Before turning on the machine, organize all the parts to ensure they have the jointed face down, and the grain is running in the correct direction to prevent tear out. The cutterhead turns opposite to feed direction. The grain should slope downward toward the end that will be fed in the planer.

Never plane plywood or composites such as MDF, or painted or finished wood, and never place material to be machined on the floor. It will pick up grit that will dull and damage the cutters.

Depth of cut

Check the pieces to be planed at both ends and the middle to determine the thickest dimension. Set the planer to remove an amount appropriate to this thickness. If the planer is not set for the thickest piece, often it will not pass into the planer and the table must be lowered to catch it up.

It is often necessary to take multiple passes through the planer to achieve the desired depth of cut.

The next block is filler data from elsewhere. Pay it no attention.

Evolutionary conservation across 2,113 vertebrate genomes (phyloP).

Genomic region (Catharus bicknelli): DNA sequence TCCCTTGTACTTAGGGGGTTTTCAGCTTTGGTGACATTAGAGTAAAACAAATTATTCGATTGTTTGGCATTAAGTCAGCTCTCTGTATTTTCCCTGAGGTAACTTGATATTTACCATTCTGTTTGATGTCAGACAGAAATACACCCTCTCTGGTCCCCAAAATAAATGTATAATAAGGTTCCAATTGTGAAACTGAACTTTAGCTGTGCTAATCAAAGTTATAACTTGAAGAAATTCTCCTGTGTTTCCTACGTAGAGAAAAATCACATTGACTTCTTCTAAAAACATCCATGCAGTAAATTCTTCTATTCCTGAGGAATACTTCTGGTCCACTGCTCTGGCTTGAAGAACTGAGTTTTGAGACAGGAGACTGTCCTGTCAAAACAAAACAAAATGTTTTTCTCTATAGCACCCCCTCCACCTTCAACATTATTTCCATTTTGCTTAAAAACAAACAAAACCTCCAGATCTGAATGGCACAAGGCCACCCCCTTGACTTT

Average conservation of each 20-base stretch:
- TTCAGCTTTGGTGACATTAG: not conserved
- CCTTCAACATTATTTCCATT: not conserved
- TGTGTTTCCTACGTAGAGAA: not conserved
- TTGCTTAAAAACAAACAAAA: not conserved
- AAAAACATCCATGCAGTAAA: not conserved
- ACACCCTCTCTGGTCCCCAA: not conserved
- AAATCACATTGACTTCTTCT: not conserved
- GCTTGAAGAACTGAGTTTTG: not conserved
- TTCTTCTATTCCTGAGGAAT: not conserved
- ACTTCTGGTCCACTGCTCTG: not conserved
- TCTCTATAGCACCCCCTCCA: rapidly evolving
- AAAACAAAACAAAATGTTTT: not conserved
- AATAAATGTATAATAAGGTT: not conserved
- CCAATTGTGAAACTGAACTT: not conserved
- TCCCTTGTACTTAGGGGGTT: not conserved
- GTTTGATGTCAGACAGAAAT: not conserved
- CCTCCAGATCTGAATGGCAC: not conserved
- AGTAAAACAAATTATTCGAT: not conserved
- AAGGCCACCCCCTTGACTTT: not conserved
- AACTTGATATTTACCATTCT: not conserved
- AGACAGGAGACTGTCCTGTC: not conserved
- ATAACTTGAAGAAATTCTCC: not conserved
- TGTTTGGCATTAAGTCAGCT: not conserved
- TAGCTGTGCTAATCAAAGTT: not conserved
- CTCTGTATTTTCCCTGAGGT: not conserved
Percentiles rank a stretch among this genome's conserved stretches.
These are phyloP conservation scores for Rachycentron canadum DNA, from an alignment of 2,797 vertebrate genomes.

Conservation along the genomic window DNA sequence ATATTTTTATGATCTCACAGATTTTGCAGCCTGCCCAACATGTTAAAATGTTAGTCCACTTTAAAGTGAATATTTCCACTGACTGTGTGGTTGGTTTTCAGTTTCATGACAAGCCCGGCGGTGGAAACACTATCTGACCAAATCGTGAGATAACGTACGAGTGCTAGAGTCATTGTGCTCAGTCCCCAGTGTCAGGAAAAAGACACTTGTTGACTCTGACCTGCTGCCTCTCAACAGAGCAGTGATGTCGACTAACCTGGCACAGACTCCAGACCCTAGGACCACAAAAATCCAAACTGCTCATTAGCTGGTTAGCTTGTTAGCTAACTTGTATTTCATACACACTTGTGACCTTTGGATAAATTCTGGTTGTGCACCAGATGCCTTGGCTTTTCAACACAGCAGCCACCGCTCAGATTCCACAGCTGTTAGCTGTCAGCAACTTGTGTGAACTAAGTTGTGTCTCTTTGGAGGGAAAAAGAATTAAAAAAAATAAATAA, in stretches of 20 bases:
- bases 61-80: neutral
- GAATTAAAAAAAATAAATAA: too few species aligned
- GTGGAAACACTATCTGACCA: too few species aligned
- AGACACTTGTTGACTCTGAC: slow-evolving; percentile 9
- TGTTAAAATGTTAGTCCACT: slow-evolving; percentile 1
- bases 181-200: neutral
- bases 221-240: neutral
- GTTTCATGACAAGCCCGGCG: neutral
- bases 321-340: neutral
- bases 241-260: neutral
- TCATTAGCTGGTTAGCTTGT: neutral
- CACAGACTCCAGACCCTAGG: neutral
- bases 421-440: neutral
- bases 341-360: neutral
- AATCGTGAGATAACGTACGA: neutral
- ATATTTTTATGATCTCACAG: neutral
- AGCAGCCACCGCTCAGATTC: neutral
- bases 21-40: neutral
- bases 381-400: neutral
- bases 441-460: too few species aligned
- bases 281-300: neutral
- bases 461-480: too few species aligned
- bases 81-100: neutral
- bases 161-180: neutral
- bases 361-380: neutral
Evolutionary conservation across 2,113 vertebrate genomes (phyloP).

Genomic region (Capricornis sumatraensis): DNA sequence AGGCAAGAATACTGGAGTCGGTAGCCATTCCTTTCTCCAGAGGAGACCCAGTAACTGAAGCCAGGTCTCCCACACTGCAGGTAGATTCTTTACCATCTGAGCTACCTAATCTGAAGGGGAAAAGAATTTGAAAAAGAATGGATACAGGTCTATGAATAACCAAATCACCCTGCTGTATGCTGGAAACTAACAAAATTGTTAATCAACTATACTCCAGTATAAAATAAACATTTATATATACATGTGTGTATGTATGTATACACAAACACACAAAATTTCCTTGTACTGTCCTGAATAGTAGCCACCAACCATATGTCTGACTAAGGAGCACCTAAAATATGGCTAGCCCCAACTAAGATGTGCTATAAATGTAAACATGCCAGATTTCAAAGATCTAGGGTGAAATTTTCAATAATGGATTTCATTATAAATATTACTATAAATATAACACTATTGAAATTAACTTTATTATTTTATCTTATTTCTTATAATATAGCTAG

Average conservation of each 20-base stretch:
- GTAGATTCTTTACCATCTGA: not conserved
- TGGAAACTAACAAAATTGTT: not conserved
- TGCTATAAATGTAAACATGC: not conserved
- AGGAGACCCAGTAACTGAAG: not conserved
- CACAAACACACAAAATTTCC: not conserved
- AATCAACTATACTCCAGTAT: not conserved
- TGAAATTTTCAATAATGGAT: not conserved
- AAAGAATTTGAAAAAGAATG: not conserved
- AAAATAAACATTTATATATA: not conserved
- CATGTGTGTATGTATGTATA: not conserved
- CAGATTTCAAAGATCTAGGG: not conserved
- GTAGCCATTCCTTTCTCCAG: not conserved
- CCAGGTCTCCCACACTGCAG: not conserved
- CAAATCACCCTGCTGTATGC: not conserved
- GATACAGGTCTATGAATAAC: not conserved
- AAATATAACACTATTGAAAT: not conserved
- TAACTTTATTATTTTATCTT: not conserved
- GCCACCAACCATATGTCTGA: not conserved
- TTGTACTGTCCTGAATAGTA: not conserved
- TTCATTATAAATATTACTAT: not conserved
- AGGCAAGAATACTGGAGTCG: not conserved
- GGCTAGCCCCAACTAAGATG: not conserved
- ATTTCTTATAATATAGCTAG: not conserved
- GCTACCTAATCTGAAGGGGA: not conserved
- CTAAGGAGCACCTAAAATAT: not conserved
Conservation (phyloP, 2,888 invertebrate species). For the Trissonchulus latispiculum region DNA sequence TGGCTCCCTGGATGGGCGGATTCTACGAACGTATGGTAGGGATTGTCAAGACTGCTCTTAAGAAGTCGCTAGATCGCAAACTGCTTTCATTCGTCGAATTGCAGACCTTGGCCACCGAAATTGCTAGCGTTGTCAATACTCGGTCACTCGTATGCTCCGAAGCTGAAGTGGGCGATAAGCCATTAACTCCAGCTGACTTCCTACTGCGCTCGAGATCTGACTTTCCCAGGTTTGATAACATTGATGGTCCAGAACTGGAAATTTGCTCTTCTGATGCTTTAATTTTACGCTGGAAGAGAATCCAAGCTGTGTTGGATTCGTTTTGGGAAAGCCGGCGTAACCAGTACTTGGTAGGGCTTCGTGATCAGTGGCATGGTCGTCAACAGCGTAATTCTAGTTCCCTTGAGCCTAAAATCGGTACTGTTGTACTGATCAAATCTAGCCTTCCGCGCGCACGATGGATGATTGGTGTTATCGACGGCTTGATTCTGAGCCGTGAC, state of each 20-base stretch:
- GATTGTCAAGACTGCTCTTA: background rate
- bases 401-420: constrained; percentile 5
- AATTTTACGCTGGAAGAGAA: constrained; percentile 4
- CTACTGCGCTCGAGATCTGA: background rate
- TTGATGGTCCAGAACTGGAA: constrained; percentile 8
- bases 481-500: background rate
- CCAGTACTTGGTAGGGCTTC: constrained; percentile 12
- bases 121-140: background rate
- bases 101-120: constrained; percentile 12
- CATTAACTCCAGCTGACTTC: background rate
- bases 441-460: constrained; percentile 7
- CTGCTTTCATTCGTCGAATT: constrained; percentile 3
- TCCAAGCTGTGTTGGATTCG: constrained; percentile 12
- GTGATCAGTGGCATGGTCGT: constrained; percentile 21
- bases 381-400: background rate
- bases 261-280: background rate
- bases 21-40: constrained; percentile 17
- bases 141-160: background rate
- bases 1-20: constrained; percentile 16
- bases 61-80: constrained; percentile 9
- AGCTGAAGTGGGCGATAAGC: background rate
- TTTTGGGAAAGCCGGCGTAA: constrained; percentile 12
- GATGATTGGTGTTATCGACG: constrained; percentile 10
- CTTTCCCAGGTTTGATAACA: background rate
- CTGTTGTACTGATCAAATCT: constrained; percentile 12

Typically, a stationary planer can remove about 2 mm (1/16″) to 4 mm  (1/8″) in a single pass. Large industrial planers can usually remove more. Small portable planers should not remove more that 2 mm (1/16″) per pass. Volume of cut is also a factor, using the entire length of the cutterhead when planing wide panels usually necessitates reducing the amount of material removed in a single pass. The best way to determine if the depth of cut is too heavy is to listen to the machine, if it is excessively noisy or is bogging down, reduce the depth of cut.

Planing multiple parts to a common size

When multiple parts are to be machined to a common size, it is important that all parts are run through the planer at the same depth setting for accuracy. It is difficult to reset the planer to cut exactly the same thickness. When multiple passes are required, plane all the pieces  at the same setting before advancing the depth of cut.

Removing large amounts of material

When reducing stock significantly in thickness, run pieces through until they all have a clean side and are the same thickness. Then alternate surfaces with each pass until the desired thickness is achieved. This reduces the chance of warping as potential tension in the piece is released and the moisture content equalizes.